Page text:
For Europe as a whole, Spain is represented with its inhabitants posing a more vain outlook where their looks take precedent before their skill. You will see Vega from SF2 cover his face with a mask and Don Flamenco from Punch Out also trying to win the fight with looks. Of course, if you attack their face, they are programmed to unleash an assault on you that, if you’re not careful, might just be your undoing. Punch Out also features Von Kaiser, who is the militant hard headed guy whose pride rests with Germany. Of course, who could forget Glass Joe who hails from France and is the least dominant competitor of all. That might say a thing or two about their pacifism in the wars and probably has more meaning today post 9/11.

India has what some would say the most disingenuous representation of all of the countries. If one were to look at Dhalsim, he fights you with yoga attacks, in front of his decorated elephants. Punch Out also has the nefarious design with Great Tiger whose is one of the few video game characters ever to don a Turban. He will fight you with his endangered Bengal Tiger in his corner and use his mysticism to try to throw off your simple attacks.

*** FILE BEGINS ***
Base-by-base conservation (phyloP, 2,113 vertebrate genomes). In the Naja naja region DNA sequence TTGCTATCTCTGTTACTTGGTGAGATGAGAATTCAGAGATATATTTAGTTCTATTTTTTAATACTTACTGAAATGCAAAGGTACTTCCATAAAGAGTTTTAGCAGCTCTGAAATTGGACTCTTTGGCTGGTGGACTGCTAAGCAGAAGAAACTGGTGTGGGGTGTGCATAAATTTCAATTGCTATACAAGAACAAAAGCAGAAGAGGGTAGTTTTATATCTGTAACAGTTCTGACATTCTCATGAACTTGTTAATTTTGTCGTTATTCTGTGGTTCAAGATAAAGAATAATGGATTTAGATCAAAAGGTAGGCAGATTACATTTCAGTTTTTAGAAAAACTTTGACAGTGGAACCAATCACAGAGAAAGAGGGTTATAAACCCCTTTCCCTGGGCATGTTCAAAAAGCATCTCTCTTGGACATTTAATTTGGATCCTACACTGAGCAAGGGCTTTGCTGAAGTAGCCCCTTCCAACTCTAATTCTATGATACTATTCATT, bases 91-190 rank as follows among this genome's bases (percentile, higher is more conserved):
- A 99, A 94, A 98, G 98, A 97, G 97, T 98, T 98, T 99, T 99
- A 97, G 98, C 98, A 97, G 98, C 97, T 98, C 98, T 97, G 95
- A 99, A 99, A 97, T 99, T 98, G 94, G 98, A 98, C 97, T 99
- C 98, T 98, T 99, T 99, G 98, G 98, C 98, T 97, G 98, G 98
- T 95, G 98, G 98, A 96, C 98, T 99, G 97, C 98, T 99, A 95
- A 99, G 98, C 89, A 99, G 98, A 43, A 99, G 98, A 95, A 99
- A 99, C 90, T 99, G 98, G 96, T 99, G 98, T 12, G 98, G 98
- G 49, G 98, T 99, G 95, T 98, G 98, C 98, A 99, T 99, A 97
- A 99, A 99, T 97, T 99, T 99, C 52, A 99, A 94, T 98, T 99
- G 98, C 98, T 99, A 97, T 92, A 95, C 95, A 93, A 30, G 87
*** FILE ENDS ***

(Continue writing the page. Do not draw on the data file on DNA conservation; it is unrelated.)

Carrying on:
Which one does it Better?

In both of these titles, we see the development teams treat this in slightly different ways but their goal is the same. They are trying to sell games. I would say that Punch out tries to take the more comedic approach to these stereotypes by trying to go over the edge while Street Fighter II tries to use these stereotypes in a more subtle way. You will also have to take into account that these games were released five years apart and at the time, subject matter such as racism and stereotypes was not a consideration that they had to take into account at the time they were released. If you think about it, this discussion has only started to take place in the last decade as the industry has evolved into more of an art form. One today may look at other games such as Grand theft Auto and Assassins Creed to try to evaluate those stereotypes (Assassins Creed 3’s depiction of Brazil for example). One might not enjoy the use of these characteristics but at the same time the team needs these games to relate to the players that they are trying to reach. The argument is that it is a necessary evil in some cases to hit your profit margin.

Do I think that either of these two games overstepped any boundaries? Ask me 20 years ago, and I would say no. But where we are today is largely based on where games like these two have paved the way to the games that are coming out today and will be for years to come.

All in all, Punch Out’s stereotypes were much worse. You are stuck playing s scrawny white guy beating up people from around the world. That is the worst form of anti-Americanism ever….oh wait, we actually do that.



  • Ramon Aranda January 7, 2013 at 8:36 AM

    Pretty funny dude; nice job.